Candidate Talks: UTM Women and Gender Studies Position January 2013

January 23, 2013 4-6 p.m.

Speaker: Dr. Kimberley Williams, Mount Royal University
Title: ‘An Interesting Partnership between Two World Views’: The Indian Princess at the Centennial Calgary Stampede.
Location: Wilson Hall, Rm 2053

Coordinator of the Mt.Royal Women and Gender Studies Program, Dr. Williams is the author of the prizewinning 2012 monograph Imagining Russia: Making Feminist Sense of American Nationalism in U.S.-Russian Relations.  Her research talk presents her new project, At the Heart of the New West: Sex, Gender and the Calgary Stampede.  How has the stampede come to operate as a sex tourist destination through and on the (hetero) sexualized bodies of immigrant and First Nations women? Exploring how the cultural dynamics of globalization have made sex workers integral to local development, the project is situated at the intersection of cultural criticism, sexuality studies, international political economy, and critical race studies.

January 28, 2013 4-6 p.m.

Speaker: Lia Bascomb, University of California Berkeley
Title: Branded Beautiful: Brand Rihanna Meets Brand Barbados
Location: Wetmore Hall, Rm 74

Lia Bascomb, a graduate of Yale, is currently completing a  doctoral dissertation at University of California Berkeley.  Her publications deal with African American Studies and with popular culture in the Caribbean.  A performance artist and activist as well as a scholar, Lia Bascomb has received a number of service and teaching awards.  Her research talk highlights aspects of her doctoral dissertation In Plenty and In Time of Need: Popular Culture and the Remapping of Barbardian Identity. Employing historical archives of performance sites as well as Independence era memoirs and fiction, Bascomb uses the methods of diaspora studies to argue that the gendered performances of popular culture are a site of postcolonial identity formation.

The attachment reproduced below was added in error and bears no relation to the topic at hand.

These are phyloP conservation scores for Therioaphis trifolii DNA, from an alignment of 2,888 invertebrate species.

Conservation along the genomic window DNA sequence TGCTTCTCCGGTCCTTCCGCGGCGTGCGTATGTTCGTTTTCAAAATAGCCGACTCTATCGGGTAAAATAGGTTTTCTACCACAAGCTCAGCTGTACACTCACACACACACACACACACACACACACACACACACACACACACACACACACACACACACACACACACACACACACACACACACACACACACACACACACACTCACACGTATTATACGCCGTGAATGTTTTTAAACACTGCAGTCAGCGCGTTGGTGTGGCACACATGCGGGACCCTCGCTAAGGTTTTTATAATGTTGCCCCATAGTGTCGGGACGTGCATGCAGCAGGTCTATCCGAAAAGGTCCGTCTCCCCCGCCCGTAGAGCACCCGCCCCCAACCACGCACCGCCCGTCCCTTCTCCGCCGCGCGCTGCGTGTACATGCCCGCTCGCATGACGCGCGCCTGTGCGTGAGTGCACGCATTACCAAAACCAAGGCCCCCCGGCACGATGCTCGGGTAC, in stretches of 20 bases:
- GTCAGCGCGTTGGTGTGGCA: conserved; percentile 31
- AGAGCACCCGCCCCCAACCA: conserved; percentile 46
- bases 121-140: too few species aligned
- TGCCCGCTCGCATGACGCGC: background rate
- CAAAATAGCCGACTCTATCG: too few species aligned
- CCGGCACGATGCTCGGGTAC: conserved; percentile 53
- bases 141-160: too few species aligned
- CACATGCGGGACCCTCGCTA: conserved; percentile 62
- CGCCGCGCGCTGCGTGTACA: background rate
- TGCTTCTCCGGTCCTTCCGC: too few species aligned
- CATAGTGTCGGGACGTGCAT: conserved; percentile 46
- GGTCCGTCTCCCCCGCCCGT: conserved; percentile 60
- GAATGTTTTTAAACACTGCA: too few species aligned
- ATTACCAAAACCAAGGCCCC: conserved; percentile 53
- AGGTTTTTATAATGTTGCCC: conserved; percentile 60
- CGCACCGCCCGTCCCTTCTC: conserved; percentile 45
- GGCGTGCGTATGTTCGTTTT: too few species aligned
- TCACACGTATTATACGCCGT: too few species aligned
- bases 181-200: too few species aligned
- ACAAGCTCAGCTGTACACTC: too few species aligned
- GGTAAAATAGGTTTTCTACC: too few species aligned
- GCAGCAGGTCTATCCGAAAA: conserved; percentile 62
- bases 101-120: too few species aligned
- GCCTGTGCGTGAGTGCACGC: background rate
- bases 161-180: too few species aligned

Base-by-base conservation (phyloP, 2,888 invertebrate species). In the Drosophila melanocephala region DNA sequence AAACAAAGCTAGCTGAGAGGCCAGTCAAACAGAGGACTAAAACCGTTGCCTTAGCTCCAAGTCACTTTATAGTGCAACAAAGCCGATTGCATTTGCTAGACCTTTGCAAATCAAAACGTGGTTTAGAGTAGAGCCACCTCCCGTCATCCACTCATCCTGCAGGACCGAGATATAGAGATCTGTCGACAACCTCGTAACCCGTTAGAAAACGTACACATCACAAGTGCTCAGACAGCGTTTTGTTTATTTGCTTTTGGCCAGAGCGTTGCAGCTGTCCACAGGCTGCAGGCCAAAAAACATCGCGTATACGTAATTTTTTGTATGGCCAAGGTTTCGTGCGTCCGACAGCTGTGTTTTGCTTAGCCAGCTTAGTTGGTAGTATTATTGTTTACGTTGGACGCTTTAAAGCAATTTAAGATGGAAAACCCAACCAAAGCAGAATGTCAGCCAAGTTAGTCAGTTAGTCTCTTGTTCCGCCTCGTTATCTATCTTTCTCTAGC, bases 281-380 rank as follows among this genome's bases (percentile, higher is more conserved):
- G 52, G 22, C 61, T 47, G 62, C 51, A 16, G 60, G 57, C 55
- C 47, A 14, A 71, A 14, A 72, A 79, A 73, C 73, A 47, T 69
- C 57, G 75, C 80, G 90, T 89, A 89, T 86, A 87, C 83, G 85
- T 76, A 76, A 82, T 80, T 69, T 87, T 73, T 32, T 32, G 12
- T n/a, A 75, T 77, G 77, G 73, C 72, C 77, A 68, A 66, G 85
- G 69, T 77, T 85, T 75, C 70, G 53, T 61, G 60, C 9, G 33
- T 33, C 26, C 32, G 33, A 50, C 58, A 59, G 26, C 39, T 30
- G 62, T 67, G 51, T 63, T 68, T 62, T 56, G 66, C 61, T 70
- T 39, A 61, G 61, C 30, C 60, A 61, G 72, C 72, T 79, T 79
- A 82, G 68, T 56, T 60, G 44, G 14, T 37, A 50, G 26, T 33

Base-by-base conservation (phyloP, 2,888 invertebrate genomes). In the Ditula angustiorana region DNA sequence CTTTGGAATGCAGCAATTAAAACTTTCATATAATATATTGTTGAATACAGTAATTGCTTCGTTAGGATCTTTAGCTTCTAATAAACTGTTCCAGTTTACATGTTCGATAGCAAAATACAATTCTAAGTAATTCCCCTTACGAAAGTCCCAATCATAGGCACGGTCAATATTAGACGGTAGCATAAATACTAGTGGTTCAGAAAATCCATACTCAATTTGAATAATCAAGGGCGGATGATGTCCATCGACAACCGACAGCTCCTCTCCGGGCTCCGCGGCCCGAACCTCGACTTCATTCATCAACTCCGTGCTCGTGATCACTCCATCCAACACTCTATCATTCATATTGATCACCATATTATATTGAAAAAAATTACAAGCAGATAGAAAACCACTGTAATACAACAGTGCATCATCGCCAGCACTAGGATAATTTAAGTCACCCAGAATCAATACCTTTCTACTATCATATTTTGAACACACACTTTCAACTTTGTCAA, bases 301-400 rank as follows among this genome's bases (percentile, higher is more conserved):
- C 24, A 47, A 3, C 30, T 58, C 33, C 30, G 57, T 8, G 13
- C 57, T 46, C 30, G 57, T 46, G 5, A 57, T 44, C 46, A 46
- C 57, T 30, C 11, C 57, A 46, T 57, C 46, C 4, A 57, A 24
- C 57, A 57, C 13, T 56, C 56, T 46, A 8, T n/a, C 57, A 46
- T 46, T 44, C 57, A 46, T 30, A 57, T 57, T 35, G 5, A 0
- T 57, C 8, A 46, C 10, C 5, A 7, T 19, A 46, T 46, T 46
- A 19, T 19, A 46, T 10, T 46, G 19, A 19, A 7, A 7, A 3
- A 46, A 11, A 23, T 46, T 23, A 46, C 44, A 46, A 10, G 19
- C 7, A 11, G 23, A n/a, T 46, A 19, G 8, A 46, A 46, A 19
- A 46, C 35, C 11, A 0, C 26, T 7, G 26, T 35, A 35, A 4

January 30, 2013 4-6 p.m.

Speaker: Dr. Victoria Tahmasebi, University of Toronto, Mississauga
Title: Mapping Gender in the Digital Diaspora: A Case Study of Canadian Iranians and Transnational Women’s Movements
Location: Wilson Hall, Rm 2053

Dr. Victoria Tahmasebi holds a doctorate from York University in Social and Political Thought. She is an award-winning instructor who currently teaches on the University of Toronto’s Mississauga campus. Her Emmanuel Levinas on the Politics of Non-Violence, which employs continental feminist theory, is forthcoming from University of Toronto Press. Dr. Tahmasebi’s publications include an eye-witness account and reflection upon emerging roles of women in recent Iranian protest. The research talk focuses on online representations of these women in Iranian diasporic communities, applying both transnational feminist theory and new media studies.